Lozana is a London-based communications designer and researcher with interests in information design, publishing and networked cultures. She is currently a PhD candidate at the Centre for the Study of the Networked Image and her research is part of an AHRC-funded collaboration between London South Bank University and Rhizome in New York. Lozana holds a BA (Hons) in Studio Art with concentrations in Graphic Design and Art History from Adelphi University, New York (US), and an MA in Book Design from the Department of Typography and Graphic Communication at the University of Reading (UK). Lozana has been a visiting lecturer at the American University in Bulgaria, the University of Reading, and most recently the University of the West of England, giving talks and workshops on digital publication design and independent and experimental publishing practices. In her professional practice, Lozana has over five years of experience working in communications and digital design agencies, both in London and New York. She is also co-founder and editor of independent publisher Inland Editions.
Previous studies into the history of printed communications and digital media, as well as practical experience in the fields of digital design and information architecture led Lozana to her current research interest in the impact of digital technologies on how we produce, distribute, consume and ultimately store and archive information. And more specifically – what are the implications for exhibiting, experiencing, documenting and preserving art and cultural projects, created directly as a result of or in response to new media, the internet and networked environments.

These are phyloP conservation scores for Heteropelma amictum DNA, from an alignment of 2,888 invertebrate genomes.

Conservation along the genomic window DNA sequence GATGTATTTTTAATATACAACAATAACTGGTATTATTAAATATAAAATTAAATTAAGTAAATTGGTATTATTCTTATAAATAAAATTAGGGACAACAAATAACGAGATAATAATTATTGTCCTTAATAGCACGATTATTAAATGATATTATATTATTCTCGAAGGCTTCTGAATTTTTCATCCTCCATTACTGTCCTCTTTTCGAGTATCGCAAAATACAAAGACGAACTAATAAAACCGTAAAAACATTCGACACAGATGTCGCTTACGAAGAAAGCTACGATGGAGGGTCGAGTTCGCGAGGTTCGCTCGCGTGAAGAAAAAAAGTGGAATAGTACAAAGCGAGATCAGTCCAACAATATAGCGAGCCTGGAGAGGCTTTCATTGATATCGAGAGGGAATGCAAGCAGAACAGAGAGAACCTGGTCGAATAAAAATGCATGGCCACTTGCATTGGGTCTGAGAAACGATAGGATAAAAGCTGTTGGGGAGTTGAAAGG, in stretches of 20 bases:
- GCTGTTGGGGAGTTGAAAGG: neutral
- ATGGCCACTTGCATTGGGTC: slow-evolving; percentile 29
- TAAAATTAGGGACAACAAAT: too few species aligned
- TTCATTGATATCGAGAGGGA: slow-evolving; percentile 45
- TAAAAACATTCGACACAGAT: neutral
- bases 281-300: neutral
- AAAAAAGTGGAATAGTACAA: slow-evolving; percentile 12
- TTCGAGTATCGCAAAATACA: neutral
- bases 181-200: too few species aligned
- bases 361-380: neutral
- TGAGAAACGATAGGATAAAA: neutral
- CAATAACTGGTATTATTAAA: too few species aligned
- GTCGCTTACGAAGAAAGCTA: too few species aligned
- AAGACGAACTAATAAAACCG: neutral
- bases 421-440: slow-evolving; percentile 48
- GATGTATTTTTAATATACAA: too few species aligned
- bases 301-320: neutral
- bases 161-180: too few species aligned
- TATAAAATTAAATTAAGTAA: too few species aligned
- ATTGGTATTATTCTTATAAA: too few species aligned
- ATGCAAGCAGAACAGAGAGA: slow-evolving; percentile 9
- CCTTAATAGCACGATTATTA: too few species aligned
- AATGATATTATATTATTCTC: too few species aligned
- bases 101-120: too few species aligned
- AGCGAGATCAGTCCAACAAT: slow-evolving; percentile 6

Lozana’s research work at CSNI aims to address questions relating to accessibility, performativity and user interaction/participation in the context of the archive of born-digital art. A qualitative study of Rhizome’s online archive of net art will set out the parameters for this practice-based research project.
Lozana’s PhD is a collaborative practice-based PhD between LSBU/CSNI and Rhizome, and supported by the AHRC Collaborative Doctoral Awards 2016.